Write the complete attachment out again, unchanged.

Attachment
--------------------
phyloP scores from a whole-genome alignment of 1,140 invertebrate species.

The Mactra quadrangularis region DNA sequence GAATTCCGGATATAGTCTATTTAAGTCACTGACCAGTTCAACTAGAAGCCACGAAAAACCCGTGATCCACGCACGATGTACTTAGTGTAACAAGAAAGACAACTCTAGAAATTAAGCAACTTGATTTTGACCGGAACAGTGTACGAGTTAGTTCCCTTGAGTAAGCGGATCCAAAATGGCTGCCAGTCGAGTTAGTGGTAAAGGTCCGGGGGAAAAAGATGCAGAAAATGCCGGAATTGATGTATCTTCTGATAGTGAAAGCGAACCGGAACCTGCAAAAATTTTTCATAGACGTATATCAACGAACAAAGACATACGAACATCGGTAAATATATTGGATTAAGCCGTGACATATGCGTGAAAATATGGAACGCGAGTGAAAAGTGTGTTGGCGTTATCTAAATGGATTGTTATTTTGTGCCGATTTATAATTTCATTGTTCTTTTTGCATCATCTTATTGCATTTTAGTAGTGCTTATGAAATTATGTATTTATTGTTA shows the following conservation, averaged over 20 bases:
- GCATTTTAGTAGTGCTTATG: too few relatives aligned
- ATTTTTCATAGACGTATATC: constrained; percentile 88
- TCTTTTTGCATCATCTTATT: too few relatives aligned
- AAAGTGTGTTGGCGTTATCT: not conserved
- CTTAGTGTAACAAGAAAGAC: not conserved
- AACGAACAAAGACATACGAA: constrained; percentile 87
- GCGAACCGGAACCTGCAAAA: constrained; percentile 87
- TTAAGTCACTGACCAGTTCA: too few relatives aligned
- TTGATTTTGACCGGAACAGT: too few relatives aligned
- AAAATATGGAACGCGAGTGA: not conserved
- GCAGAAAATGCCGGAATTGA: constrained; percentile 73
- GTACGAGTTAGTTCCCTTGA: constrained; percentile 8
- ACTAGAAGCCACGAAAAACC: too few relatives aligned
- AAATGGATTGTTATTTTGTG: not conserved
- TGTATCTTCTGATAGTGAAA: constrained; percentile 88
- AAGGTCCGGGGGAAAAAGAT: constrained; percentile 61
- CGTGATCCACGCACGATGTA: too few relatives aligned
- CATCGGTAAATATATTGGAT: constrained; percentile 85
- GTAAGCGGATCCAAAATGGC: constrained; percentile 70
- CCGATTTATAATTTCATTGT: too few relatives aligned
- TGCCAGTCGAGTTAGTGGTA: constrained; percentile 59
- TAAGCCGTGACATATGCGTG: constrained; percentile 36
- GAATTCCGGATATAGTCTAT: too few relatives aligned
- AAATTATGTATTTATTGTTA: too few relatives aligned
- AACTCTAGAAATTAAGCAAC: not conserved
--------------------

phyloP scores from a whole-genome alignment of 1,140 invertebrate species.

The Mactra quadrangularis region DNA sequence GAATTCCGGATATAGTCTATTTAAGTCACTGACCAGTTCAACTAGAAGCCACGAAAAACCCGTGATCCACGCACGATGTACTTAGTGTAACAAGAAAGACAACTCTAGAAATTAAGCAACTTGATTTTGACCGGAACAGTGTACGAGTTAGTTCCCTTGAGTAAGCGGATCCAAAATGGCTGCCAGTCGAGTTAGTGGTAAAGGTCCGGGGGAAAAAGATGCAGAAAATGCCGGAATTGATGTATCTTCTGATAGTGAAAGCGAACCGGAACCTGCAAAAATTTTTCATAGACGTATATCAACGAACAAAGACATACGAACATCGGTAAATATATTGGATTAAGCCGTGACATATGCGTGAAAATATGGAACGCGAGTGAAAAGTGTGTTGGCGTTATCTAAATGGATTGTTATTTTGTGCCGATTTATAATTTCATTGTTCTTTTTGCATCATCTTATTGCATTTTAGTAGTGCTTATGAAATTATGTATTTATTGTTA shows the following conservation, averaged over 20 bases:
- GCATTTTAGTAGTGCTTATG: too few relatives aligned
- ATTTTTCATAGACGTATATC: constrained; percentile 88
- TCTTTTTGCATCATCTTATT: too few relatives aligned
- AAAGTGTGTTGGCGTTATCT: not conserved
- CTTAGTGTAACAAGAAAGAC: not conserved
- AACGAACAAAGACATACGAA: constrained; percentile 87
- GCGAACCGGAACCTGCAAAA: constrained; percentile 87
- TTAAGTCACTGACCAGTTCA: too few relatives aligned
- TTGATTTTGACCGGAACAGT: too few relatives aligned
- AAAATATGGAACGCGAGTGA: not conserved
- GCAGAAAATGCCGGAATTGA: constrained; percentile 73
- GTACGAGTTAGTTCCCTTGA: constrained; percentile 8
- ACTAGAAGCCACGAAAAACC: too few relatives aligned
- AAATGGATTGTTATTTTGTG: not conserved
- TGTATCTTCTGATAGTGAAA: constrained; percentile 88
- AAGGTCCGGGGGAAAAAGAT: constrained; percentile 61
- CGTGATCCACGCACGATGTA: too few relatives aligned
- CATCGGTAAATATATTGGAT: constrained; percentile 85
- GTAAGCGGATCCAAAATGGC: constrained; percentile 70
- CCGATTTATAATTTCATTGT: too few relatives aligned
- TGCCAGTCGAGTTAGTGGTA: constrained; percentile 59
- TAAGCCGTGACATATGCGTG: constrained; percentile 36
- GAATTCCGGATATAGTCTAT: too few relatives aligned
- AAATTATGTATTTATTGTTA: too few relatives aligned
- AACTCTAGAAATTAAGCAAC: not conserved